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Football has always been a fascinating lens through which to view historical and political events. What follows is an extract from Ramon Usall’s Kicking Off Around The World: 55 Stories From When Football Met Politics, which tells the emotional story of the football team that grew out of the terrible conditions of the al-Wehdat Palestinian refugee camp in Jordan.

Translated from the Catalan by Luke Stobart.


Before FIFA eventually recognised the Palestinian national team in 1998, after a long fight for official recognition that took over three decades, the main footballing embodiment of the Palestinian national cause was Al-Wehdat Sports Club. This was a modest team that had been formed in the main Palestinian refugee camp in the Jordanian city of Amman.

The camp was one of the consequences of the first armed conflict between Arabs and Jews for sovereignty over Palestine that broke out at the end of Britain’s colonial mandate over the land. The 1948 war ended with the proclamation of the state of Israel and the mass flight of Arab citizens in what the Palestinians termed the ‘Nakba’: the catastrophe that drove them from their homes due to the birth of a state that sought to be the exclusive national home of the Jewish people.

Many of the hundreds of thousands of Palestinians forced into exile sought sanctuary in neighbouring Jordan. This led to the forming of the Amman New Camp, a refugee camp commonly known as ‘al-Wehdat’ (also al-Wihdat) – an Arabic name meaning ‘units’ and that referred to the precarious housing it consisted of.

Al-Wehdat had been built and was run by the UNRWA, the United Nations’ Relief and Works Agency for Palestinian Refugees created after the 1948 Arab–Israeli War to care for Palestinian nationals who had fled their homes because of the war. It quickly became the biggest camp for Palestinians in the country.

Among the activities that the UN agency promoted at the al-Wehdat camp was physical exercise among the exiles. In 1955, this led it to create and manage a multi-sports club which would represent the camp and encourage the refugees being housed in the camp to do sport.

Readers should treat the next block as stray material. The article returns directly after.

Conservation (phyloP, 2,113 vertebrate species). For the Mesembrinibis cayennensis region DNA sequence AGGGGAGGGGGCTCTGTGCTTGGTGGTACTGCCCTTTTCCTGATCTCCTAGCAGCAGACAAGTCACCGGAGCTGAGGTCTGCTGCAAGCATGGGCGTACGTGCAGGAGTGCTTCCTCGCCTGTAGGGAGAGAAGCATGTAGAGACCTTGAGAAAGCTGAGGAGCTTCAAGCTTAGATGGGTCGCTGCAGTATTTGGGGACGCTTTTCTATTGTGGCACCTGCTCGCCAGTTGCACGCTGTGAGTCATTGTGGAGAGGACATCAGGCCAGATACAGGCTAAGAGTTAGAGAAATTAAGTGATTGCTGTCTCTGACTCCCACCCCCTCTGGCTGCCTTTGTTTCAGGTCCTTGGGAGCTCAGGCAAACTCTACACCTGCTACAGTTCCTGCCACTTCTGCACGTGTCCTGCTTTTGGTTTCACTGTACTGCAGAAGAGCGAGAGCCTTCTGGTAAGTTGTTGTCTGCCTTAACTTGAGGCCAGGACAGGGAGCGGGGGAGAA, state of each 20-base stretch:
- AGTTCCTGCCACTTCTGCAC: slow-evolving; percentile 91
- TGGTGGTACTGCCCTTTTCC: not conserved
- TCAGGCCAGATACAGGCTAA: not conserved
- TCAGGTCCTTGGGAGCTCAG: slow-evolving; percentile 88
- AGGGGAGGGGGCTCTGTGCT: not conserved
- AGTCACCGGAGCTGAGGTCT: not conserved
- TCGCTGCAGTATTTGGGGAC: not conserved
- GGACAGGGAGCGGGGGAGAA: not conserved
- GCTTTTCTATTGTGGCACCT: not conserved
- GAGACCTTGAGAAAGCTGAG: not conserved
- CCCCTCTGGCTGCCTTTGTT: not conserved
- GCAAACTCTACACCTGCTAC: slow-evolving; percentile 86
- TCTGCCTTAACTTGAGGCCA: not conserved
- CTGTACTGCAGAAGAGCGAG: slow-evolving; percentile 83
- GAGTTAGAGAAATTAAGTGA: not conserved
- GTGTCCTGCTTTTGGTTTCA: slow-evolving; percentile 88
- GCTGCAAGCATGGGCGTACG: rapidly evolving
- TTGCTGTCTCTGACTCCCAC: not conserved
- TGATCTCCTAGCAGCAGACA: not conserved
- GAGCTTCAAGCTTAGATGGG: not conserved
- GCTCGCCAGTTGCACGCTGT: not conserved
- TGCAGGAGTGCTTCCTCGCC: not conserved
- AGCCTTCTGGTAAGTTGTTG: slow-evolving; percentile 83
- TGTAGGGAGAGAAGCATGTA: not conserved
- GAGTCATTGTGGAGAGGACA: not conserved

Al-Wehdat Sports Club quickly became a very popular institution among the large Palestinian diaspora in Jordan. The fact that it had the same name as the main centre taking in such refugees helped its football section – the best known in the club. Its football team participated in Jordanian championships, attracting thousands of fans. Furthermore, these were not only from the al-Wehdat Camp but from all over Jordan. A further wave of forced migration into Jordan (on top of that produced by the 1948 war) had been in response to the 1967 Six-Day War, in which Israel occupied Gaza and the West Bank.

In September 1970, armed Palestinian militias clashed with the Jordanian army in fighting that ended with the Palestinian Liberation Organisation (PLO) being expelled from the country it had been exiled to. These events sowed discord between Jordanian citizens and Palestinian refugees.

From then on, matches pitting al-Wehdat against Jordanian teams became political platforms for the growing Jordanian–Palestinian confrontation to be played out. Such tension ratcheted up in 1975, when al-Wehdat earned a long-awaited promotion to the Jordanian first division.

Five years later, the refugee club won its first top-division title – once again cheered on by thousands of Palestinians. This was after a dramatic clash on the last match day with al-Ramtha, the Jordanian team which came runner’s up. During the match, serious battles between both sets of supporters took place.

Despite the incidents, the team’s success was widely celebrated in the streets of the al-Wehdat camp. So too, in the main streets of Palestine’s West Bank and Gaza Strip – occupied Palestinian lands which in the absence of local or national football teams to stand for them had adopted al-Wehdat as their standard bearer.

Palestinian flags and their colours tended to fill the stadiums the club played in, leading the club to adopt them for its own kit. And, in keeping with the sporting embodiment of Pales- tinian nationalism that history had bestowed on it, al-Wehdat also included in its crest the Palestinian flag’s colours, accompanying these with an image of the al-Aqsa mosque. This was a clear demand for al-Quds – the name Arabs use for Jerusa- lem as the capital of Palestine.

Al-Wehdat’s nationalist symbolism heightened its rivalry with al-Faisaly, the biggest Jordanian team and also from Amman. Games between the two featured real pitched battles between fans in which the police would always side with the Jordanians. The unrest that often accompanied al-Wehdat matches was the excuse used by the Jordanian sporting authorities to heavily punish the club in 1986. Concretely the club was forced to change both who ran it and its name. The authorities even went as far as demoting it to a lower division – although that was never carried out.